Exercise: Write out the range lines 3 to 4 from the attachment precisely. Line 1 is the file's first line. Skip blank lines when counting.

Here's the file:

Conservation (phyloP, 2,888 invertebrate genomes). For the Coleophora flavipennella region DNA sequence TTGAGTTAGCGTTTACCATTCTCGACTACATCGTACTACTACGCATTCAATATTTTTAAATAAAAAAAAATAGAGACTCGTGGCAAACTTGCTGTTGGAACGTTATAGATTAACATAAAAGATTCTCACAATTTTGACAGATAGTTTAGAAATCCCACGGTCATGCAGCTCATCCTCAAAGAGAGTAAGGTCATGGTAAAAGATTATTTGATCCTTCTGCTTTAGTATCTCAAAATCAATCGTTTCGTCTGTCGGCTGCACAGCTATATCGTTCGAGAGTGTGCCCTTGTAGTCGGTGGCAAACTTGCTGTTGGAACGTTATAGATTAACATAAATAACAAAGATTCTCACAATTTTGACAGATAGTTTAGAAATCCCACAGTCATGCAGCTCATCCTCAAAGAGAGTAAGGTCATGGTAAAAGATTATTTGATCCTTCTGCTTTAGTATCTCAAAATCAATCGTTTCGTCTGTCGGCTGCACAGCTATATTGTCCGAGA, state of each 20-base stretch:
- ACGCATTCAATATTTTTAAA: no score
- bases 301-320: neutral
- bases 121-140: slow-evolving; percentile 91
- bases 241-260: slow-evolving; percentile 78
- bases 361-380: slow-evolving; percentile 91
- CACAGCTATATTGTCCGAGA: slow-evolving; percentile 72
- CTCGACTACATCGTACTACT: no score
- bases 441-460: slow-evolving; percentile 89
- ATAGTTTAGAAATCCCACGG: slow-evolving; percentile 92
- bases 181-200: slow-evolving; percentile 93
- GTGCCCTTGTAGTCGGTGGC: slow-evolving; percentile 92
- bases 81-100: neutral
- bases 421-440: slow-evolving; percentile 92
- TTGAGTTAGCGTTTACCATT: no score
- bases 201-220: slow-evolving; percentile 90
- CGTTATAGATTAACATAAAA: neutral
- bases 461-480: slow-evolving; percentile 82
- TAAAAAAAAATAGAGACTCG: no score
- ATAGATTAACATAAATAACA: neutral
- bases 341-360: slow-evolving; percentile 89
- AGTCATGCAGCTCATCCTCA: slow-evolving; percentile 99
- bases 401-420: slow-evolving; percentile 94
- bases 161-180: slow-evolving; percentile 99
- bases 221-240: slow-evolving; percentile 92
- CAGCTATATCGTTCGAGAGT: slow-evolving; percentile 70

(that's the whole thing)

- bases 301-320: neutral
- bases 121-140: slow-evolving; percentile 91